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Reflecting on Christian Boltanski’s Lifetime exhibit

By Jacqueline Mai

The most difficult yet captivating exhibit installed in the Israel Museum is Christian Boltanski’s Lifetime. Sprawled across a series of large rooms, Lifetime’s motifs consist of massive, sheer curtains printed with close-up portraits of anonymous individuals (some lost in the Holocaust), black coats hung on makeshift mannequins, the ringing of windchimes, and tangled strings of lights. The eerie silence of the exhibit is only intermittently interrupted by the soundtrack of a subway conductor announcing imaginary stops. In addition, there is an enormous stopwatch attached to the wall, counting down.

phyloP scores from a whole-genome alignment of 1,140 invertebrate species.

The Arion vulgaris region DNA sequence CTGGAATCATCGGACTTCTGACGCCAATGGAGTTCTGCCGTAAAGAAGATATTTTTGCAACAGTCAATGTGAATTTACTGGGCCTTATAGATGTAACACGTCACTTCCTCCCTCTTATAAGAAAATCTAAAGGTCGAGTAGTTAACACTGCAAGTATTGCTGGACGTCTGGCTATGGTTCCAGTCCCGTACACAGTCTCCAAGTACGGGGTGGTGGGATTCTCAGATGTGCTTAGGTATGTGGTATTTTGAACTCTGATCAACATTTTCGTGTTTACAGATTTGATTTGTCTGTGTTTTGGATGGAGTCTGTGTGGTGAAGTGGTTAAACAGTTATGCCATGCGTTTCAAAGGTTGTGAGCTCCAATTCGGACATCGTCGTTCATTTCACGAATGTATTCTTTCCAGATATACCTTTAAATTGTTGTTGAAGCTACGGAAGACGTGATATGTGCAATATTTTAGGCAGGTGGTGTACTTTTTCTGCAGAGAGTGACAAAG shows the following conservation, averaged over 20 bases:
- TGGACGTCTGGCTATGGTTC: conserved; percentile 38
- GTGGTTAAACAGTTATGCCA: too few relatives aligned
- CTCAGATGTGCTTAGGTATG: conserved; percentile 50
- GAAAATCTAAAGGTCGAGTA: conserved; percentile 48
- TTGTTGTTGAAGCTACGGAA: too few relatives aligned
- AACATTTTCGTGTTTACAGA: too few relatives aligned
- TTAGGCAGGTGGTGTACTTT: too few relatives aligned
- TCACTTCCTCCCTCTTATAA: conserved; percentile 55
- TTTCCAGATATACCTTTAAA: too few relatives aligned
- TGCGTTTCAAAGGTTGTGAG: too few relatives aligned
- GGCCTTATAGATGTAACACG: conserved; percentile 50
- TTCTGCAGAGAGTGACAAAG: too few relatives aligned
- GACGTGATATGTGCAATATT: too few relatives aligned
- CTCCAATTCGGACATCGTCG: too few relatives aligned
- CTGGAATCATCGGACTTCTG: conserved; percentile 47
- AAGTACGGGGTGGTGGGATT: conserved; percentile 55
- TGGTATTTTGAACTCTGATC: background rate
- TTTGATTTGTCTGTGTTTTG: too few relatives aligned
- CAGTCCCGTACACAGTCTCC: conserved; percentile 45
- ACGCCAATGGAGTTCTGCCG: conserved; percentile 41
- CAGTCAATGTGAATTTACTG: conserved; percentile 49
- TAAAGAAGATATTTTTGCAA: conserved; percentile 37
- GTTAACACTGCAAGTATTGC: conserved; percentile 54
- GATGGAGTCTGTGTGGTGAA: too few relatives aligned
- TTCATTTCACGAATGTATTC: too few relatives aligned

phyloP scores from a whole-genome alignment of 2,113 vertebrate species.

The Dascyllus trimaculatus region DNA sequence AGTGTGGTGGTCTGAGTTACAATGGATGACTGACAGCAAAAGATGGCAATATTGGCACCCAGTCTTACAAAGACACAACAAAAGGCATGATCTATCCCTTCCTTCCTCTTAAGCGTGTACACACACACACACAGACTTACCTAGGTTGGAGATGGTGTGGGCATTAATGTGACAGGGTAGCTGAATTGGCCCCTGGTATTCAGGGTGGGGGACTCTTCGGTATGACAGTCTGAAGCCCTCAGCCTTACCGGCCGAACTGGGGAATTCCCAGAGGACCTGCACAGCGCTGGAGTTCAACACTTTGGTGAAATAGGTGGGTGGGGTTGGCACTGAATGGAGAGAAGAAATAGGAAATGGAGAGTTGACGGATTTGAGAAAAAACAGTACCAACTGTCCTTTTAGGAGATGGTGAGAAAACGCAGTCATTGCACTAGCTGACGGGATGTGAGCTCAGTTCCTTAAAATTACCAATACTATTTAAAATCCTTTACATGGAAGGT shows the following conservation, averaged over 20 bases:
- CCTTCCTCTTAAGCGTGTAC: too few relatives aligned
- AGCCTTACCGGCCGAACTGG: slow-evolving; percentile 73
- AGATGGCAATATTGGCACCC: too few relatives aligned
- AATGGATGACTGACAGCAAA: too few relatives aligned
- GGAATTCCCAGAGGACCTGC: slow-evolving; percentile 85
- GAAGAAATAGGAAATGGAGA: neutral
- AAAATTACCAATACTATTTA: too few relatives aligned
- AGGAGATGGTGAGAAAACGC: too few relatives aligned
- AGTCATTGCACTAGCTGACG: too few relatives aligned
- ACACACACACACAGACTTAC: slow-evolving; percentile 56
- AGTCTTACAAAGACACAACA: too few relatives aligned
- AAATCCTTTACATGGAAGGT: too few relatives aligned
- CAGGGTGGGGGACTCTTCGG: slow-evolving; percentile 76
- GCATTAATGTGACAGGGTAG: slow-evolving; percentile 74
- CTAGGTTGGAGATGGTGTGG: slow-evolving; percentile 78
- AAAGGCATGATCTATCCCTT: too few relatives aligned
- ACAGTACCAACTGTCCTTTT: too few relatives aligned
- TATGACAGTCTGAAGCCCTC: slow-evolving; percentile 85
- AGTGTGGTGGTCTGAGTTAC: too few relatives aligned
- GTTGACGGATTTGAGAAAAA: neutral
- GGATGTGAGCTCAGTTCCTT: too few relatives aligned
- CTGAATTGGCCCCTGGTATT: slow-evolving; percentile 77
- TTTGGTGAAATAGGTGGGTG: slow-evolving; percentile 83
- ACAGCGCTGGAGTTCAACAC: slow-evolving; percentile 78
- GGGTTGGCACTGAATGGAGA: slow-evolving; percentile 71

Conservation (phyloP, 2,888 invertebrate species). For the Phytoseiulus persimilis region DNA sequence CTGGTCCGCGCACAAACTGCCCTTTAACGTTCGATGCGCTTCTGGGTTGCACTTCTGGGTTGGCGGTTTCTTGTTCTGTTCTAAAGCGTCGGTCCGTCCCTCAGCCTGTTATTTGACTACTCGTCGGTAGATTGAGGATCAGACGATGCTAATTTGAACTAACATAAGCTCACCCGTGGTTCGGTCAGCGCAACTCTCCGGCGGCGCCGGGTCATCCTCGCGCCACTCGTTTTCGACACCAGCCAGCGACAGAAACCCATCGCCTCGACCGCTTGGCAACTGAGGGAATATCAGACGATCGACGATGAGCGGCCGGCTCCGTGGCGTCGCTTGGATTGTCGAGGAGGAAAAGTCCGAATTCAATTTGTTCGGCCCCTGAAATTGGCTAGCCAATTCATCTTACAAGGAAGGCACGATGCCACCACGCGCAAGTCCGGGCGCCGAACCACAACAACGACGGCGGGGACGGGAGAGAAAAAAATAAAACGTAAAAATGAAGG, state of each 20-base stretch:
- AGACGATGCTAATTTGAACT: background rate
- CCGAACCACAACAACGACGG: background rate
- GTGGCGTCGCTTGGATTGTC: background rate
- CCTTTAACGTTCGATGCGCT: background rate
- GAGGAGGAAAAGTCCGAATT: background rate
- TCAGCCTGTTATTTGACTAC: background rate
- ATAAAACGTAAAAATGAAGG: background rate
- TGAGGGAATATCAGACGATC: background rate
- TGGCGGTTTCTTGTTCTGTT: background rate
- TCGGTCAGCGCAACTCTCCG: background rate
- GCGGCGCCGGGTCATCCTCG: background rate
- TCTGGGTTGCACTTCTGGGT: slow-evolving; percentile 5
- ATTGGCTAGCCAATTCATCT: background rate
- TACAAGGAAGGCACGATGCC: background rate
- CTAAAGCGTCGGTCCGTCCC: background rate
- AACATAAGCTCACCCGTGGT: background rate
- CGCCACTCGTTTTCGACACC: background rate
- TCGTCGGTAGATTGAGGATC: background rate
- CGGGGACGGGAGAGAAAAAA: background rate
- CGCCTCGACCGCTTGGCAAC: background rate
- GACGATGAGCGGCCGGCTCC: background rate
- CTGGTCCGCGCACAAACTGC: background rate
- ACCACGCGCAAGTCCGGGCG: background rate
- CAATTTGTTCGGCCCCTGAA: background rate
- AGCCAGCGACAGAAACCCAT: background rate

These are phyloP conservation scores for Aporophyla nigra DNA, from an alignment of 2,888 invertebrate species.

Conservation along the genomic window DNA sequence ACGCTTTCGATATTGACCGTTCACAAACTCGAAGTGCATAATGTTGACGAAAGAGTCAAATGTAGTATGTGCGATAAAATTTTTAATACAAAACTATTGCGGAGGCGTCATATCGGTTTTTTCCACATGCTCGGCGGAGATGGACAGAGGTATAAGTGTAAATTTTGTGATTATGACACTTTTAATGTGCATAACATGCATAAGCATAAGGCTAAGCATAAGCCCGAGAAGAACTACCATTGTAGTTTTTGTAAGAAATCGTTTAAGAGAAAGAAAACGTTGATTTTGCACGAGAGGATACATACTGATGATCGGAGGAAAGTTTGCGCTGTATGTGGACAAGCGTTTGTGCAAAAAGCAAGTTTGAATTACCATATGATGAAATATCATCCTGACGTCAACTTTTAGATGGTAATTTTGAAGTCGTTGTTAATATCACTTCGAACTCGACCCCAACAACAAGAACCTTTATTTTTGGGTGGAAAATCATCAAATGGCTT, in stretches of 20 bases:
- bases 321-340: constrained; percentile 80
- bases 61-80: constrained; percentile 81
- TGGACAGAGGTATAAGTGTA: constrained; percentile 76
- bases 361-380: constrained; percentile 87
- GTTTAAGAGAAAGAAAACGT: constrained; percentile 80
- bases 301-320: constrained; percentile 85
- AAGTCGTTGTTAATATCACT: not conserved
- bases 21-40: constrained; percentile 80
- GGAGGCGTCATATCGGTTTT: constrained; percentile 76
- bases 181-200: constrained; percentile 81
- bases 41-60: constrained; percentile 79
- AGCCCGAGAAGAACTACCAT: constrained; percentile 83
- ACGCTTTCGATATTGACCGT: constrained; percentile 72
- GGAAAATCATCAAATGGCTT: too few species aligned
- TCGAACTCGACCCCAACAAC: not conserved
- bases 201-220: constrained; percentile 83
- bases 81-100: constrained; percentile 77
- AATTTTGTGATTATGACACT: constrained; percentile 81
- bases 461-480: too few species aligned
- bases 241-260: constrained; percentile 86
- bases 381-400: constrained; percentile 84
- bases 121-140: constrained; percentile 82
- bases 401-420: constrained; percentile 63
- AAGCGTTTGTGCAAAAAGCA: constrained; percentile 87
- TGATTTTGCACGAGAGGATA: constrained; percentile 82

Boltanski seemed to explore his own views of mortality—and by extension, memory—through his motifs. There are times throughout the exhibit in which the strings of lights connecting the victims’ portraits (symbolizing yahrzeit or memorial candles) were not lit—perhaps to signify how easy it is for the memory of a individual to evaporate, or not exist at all. Inversely, the close-up portraits of the victims’ eyes—printed on sheer white curtains—could also signify how easy it is to lose sight of the core components of the individual upon scrutiny. In his work, Boltanski asks how we can best uphold the memories of those who are no longer with us, and how we ourselves wish to be remembered.

(Lifetime is open at the Israel Museum until October 31, 2018).